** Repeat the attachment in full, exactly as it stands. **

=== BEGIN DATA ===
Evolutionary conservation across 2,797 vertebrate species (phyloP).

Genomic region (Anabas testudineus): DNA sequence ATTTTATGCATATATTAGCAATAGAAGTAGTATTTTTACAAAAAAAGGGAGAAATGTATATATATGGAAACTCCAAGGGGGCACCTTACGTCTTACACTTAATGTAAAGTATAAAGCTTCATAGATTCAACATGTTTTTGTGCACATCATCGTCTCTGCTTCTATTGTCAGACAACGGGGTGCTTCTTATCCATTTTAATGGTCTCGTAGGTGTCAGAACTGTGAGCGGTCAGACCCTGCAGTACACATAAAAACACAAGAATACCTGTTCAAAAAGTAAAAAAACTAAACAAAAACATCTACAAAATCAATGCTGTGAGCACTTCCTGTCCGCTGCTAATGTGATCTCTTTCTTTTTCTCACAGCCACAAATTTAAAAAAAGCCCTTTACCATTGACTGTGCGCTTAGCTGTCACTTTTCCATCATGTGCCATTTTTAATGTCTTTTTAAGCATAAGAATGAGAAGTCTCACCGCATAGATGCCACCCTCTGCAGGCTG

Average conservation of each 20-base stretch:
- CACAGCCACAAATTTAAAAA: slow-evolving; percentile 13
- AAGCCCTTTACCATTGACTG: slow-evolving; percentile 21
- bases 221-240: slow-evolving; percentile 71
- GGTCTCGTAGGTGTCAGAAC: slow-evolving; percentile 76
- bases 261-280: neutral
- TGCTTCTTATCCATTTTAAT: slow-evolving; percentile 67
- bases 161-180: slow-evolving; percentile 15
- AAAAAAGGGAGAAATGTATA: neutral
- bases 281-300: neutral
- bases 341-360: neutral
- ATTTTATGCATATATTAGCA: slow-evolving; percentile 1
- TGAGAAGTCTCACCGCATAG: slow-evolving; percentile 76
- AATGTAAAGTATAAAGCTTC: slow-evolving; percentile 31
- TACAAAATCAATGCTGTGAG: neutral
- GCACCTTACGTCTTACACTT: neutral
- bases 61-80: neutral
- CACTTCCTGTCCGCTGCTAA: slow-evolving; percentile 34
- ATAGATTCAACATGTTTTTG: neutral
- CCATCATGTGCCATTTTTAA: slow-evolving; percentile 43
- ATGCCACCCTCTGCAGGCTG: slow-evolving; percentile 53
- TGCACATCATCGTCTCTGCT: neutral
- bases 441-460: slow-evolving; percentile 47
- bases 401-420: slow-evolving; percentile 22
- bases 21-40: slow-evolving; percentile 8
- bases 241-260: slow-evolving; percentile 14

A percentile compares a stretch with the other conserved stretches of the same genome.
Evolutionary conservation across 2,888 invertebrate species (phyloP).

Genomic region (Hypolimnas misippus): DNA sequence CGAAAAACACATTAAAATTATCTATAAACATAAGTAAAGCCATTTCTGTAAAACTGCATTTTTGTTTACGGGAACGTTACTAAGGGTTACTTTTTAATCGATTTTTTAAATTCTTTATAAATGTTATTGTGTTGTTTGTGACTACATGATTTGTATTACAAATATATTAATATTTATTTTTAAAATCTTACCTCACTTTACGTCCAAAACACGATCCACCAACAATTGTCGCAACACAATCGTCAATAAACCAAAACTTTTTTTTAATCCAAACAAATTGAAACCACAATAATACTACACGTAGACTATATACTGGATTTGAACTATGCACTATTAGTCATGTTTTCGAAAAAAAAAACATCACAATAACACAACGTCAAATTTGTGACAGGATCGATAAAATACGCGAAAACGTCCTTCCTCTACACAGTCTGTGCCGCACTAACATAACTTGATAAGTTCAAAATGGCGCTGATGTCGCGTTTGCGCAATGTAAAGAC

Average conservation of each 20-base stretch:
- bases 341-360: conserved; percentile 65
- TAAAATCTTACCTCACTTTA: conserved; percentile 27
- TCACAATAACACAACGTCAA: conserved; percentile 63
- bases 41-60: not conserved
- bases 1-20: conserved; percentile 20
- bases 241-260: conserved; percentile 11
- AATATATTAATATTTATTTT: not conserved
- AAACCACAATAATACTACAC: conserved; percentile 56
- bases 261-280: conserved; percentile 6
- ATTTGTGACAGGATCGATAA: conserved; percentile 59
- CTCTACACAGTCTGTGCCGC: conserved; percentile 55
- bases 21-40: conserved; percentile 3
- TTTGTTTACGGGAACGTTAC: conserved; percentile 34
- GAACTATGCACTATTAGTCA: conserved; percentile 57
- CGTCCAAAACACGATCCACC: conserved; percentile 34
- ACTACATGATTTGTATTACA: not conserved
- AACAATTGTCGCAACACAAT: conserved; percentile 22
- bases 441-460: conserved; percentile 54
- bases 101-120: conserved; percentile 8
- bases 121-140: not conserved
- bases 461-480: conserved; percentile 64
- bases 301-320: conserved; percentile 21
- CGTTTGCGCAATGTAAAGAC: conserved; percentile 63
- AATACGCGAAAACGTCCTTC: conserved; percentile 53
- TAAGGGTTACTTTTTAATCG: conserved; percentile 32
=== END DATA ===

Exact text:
Evolutionary conservation across 2,797 vertebrate species (phyloP).

Genomic region (Anabas testudineus): DNA sequence ATTTTATGCATATATTAGCAATAGAAGTAGTATTTTTACAAAAAAAGGGAGAAATGTATATATATGGAAACTCCAAGGGGGCACCTTACGTCTTACACTTAATGTAAAGTATAAAGCTTCATAGATTCAACATGTTTTTGTGCACATCATCGTCTCTGCTTCTATTGTCAGACAACGGGGTGCTTCTTATCCATTTTAATGGTCTCGTAGGTGTCAGAACTGTGAGCGGTCAGACCCTGCAGTACACATAAAAACACAAGAATACCTGTTCAAAAAGTAAAAAAACTAAACAAAAACATCTACAAAATCAATGCTGTGAGCACTTCCTGTCCGCTGCTAATGTGATCTCTTTCTTTTTCTCACAGCCACAAATTTAAAAAAAGCCCTTTACCATTGACTGTGCGCTTAGCTGTCACTTTTCCATCATGTGCCATTTTTAATGTCTTTTTAAGCATAAGAATGAGAAGTCTCACCGCATAGATGCCACCCTCTGCAGGCTG

Average conservation of each 20-base stretch:
- CACAGCCACAAATTTAAAAA: slow-evolving; percentile 13
- AAGCCCTTTACCATTGACTG: slow-evolving; percentile 21
- bases 221-240: slow-evolving; percentile 71
- GGTCTCGTAGGTGTCAGAAC: slow-evolving; percentile 76
- bases 261-280: neutral
- TGCTTCTTATCCATTTTAAT: slow-evolving; percentile 67
- bases 161-180: slow-evolving; percentile 15
- AAAAAAGGGAGAAATGTATA: neutral
- bases 281-300: neutral
- bases 341-360: neutral
- ATTTTATGCATATATTAGCA: slow-evolving; percentile 1
- TGAGAAGTCTCACCGCATAG: slow-evolving; percentile 76
- AATGTAAAGTATAAAGCTTC: slow-evolving; percentile 31
- TACAAAATCAATGCTGTGAG: neutral
- GCACCTTACGTCTTACACTT: neutral
- bases 61-80: neutral
- CACTTCCTGTCCGCTGCTAA: slow-evolving; percentile 34
- ATAGATTCAACATGTTTTTG: neutral
- CCATCATGTGCCATTTTTAA: slow-evolving; percentile 43
- ATGCCACCCTCTGCAGGCTG: slow-evolving; percentile 53
- TGCACATCATCGTCTCTGCT: neutral
- bases 441-460: slow-evolving; percentile 47
- bases 401-420: slow-evolving; percentile 22
- bases 21-40: slow-evolving; percentile 8
- bases 241-260: slow-evolving; percentile 14

A percentile compares a stretch with the other conserved stretches of the same genome.
Evolutionary conservation across 2,888 invertebrate species (phyloP).

Genomic region (Hypolimnas misippus): DNA sequence CGAAAAACACATTAAAATTATCTATAAACATAAGTAAAGCCATTTCTGTAAAACTGCATTTTTGTTTACGGGAACGTTACTAAGGGTTACTTTTTAATCGATTTTTTAAATTCTTTATAAATGTTATTGTGTTGTTTGTGACTACATGATTTGTATTACAAATATATTAATATTTATTTTTAAAATCTTACCTCACTTTACGTCCAAAACACGATCCACCAACAATTGTCGCAACACAATCGTCAATAAACCAAAACTTTTTTTTAATCCAAACAAATTGAAACCACAATAATACTACACGTAGACTATATACTGGATTTGAACTATGCACTATTAGTCATGTTTTCGAAAAAAAAAACATCACAATAACACAACGTCAAATTTGTGACAGGATCGATAAAATACGCGAAAACGTCCTTCCTCTACACAGTCTGTGCCGCACTAACATAACTTGATAAGTTCAAAATGGCGCTGATGTCGCGTTTGCGCAATGTAAAGAC

Average conservation of each 20-base stretch:
- bases 341-360: conserved; percentile 65
- TAAAATCTTACCTCACTTTA: conserved; percentile 27
- TCACAATAACACAACGTCAA: conserved; percentile 63
- bases 41-60: not conserved
- bases 1-20: conserved; percentile 20
- bases 241-260: conserved; percentile 11
- AATATATTAATATTTATTTT: not conserved
- AAACCACAATAATACTACAC: conserved; percentile 56
- bases 261-280: conserved; percentile 6
- ATTTGTGACAGGATCGATAA: conserved; percentile 59
- CTCTACACAGTCTGTGCCGC: conserved; percentile 55
- bases 21-40: conserved; percentile 3
- TTTGTTTACGGGAACGTTAC: conserved; percentile 34
- GAACTATGCACTATTAGTCA: conserved; percentile 57
- CGTCCAAAACACGATCCACC: conserved; percentile 34
- ACTACATGATTTGTATTACA: not conserved
- AACAATTGTCGCAACACAAT: conserved; percentile 22
- bases 441-460: conserved; percentile 54
- bases 101-120: conserved; percentile 8
- bases 121-140: not conserved
- bases 461-480: conserved; percentile 64
- bases 301-320: conserved; percentile 21
- CGTTTGCGCAATGTAAAGAC: conserved; percentile 63
- AATACGCGAAAACGTCCTTC: conserved; percentile 53
- TAAGGGTTACTTTTTAATCG: conserved; percentile 32